(7) The Court, before directing the release of an offender under sub-section (1), shall be satisfied that an offender or his surety (if any) has a fixed place of abode or regular occupation in the place for which the Court acts or in which the offender is likely to live during the period named for the observance of the conditions.
(8) If the Court which convicted the offender, or a Court which could have dealt with the offender in respect of his original offence, is satisfied that the offender has failed to observe any of the conditions of his recognizance, it may issue a warrant for his apprehension.
(9) An offender, when apprehended on any such warrant, shall be brought forthwith before the Court issuing the warrant, and such Court may either remand him in custody until the case is heard or admit him to bail with a sufficient surety conditioned on his appearing for sentence and such Court may, after hearing the case, pass sentence.
(10) Nothing in this section shall affect the provisions of the Probation of Offenders Act, 1958 (20 of 1958), or the Children Act, 1960 (60 of 1960), or any other law for the time being in force for the treatment, training or rehabilitation of youthful offenders.
SECTION 126 OF INDIAN EVIDENCE ACT, 1872
126. No barrister, attorney, pleader or vakil shall at any time be permitted, unless with his client’s express consent, to disclose any communication made to him in the course and for the purpose of his employment as such barrister, pleader, attorney or vakil, by or on behalf of his client, or to state the contents or condition of any document with which he has become acquainted in the course and for the purpose of his professional employment, or to disclose any advice given by him to his client in the course and for the purpose of such employment :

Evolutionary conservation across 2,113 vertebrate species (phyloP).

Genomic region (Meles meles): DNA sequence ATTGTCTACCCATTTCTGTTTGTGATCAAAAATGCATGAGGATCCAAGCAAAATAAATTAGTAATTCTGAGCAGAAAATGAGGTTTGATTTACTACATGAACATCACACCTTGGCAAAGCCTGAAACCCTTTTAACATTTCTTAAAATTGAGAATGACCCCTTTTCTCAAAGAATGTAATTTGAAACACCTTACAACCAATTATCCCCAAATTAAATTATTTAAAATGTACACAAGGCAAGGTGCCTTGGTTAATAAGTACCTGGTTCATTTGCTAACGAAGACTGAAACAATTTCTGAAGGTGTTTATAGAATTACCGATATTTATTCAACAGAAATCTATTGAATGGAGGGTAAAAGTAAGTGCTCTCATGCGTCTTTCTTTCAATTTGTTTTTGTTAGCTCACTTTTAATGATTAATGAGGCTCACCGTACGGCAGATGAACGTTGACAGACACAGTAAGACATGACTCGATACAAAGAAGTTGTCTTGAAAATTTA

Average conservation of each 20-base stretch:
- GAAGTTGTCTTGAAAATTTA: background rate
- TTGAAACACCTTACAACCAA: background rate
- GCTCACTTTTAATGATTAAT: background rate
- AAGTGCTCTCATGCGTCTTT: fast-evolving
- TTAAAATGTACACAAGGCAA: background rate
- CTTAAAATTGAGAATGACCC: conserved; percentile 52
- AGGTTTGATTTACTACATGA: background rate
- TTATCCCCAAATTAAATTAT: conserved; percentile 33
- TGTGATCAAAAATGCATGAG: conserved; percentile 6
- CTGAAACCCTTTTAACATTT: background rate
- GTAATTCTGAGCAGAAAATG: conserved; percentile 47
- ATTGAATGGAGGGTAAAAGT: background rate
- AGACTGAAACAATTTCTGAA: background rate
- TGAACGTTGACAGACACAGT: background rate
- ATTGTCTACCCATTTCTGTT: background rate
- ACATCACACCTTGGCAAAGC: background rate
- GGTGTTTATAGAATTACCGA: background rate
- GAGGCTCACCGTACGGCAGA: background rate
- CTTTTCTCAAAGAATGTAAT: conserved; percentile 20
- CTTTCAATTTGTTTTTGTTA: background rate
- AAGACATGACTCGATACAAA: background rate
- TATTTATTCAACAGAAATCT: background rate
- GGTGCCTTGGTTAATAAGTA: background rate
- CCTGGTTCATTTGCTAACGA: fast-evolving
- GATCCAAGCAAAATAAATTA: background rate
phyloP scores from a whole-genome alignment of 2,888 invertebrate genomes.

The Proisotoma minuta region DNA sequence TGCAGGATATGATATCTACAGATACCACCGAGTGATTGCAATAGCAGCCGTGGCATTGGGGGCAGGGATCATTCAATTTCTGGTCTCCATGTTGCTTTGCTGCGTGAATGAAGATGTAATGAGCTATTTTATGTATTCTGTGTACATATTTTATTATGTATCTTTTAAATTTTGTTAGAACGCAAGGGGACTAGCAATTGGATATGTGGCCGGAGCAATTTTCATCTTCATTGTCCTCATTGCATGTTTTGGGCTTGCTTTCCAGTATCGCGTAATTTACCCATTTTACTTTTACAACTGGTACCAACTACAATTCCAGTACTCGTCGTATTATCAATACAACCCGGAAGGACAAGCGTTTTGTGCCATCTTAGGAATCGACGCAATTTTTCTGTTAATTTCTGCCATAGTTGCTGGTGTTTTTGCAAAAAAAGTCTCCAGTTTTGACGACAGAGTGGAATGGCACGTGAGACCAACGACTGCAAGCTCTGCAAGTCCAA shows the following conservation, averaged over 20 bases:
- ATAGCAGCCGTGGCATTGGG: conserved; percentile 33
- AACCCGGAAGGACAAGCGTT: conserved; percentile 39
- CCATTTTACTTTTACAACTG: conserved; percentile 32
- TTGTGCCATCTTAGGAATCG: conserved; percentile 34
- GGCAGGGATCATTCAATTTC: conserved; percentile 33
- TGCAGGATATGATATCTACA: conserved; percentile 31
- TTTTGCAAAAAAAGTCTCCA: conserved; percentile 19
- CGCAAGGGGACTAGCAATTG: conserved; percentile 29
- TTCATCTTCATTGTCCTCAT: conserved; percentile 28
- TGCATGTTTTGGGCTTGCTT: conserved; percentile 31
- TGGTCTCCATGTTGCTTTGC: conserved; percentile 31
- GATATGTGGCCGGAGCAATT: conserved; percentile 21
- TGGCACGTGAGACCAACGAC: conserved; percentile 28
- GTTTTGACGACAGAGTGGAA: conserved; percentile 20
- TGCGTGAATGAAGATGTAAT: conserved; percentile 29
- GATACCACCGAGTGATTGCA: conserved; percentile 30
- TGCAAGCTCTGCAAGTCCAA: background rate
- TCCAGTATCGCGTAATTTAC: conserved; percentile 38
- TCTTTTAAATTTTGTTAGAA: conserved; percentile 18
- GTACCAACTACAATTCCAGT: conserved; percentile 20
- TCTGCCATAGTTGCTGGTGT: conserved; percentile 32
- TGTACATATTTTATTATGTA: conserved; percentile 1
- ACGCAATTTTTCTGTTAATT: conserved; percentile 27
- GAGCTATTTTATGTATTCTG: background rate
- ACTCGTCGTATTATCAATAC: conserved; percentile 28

Provided that nothing in this section shall protect from disclosure—
|(1)||any such communication made in furtherance of any illegal purpose,|
|(2)||any fact observed by any barrister, pleader, attorney or vakil, in the course of his employment as such, showing that any crime or fraud has been committed since the commencement of his employment.|
It is immaterial whether the attention of such barrister, pleader, attorney or vakil was or was not directed to such fact by or on behalf of his client.
Explanation.—The obligation stated in this section continues after the employment has ceased.
(a) A, a client, says to B, an attorney—”I have committed forgery, and I wish you to defend me”. As the defence of a man known to be guilty is not a criminal purpose, this communication is protected from disclosure.
(b) A, a client, says to B, an attorney—”I wish to obtain possession of property by the use of a forged deed on which I request you to sue”.
This communication, being made, in furtherance of a criminal purpose, is not protected from disclosure.
(c) A, being charged with embezzlement, retains B, an attorney, to defend him. In the course of the proceedings, B observes that an entry has been made in A’s account book, charging A with the sum said to have been embezzled, which entry was not in the book at the commencement of his employment.
This being a fact observed by B in the course of his employment, showing that a fraud has been committed since the commencement of the proceedings, it is not protected from disclosure.
SECTION 21 OF INDIAN PENAL CODE, 1860
21. The words “public servant” denote a person falling under any of the descriptions hereinafter following, namely :—
[Clause first omitted]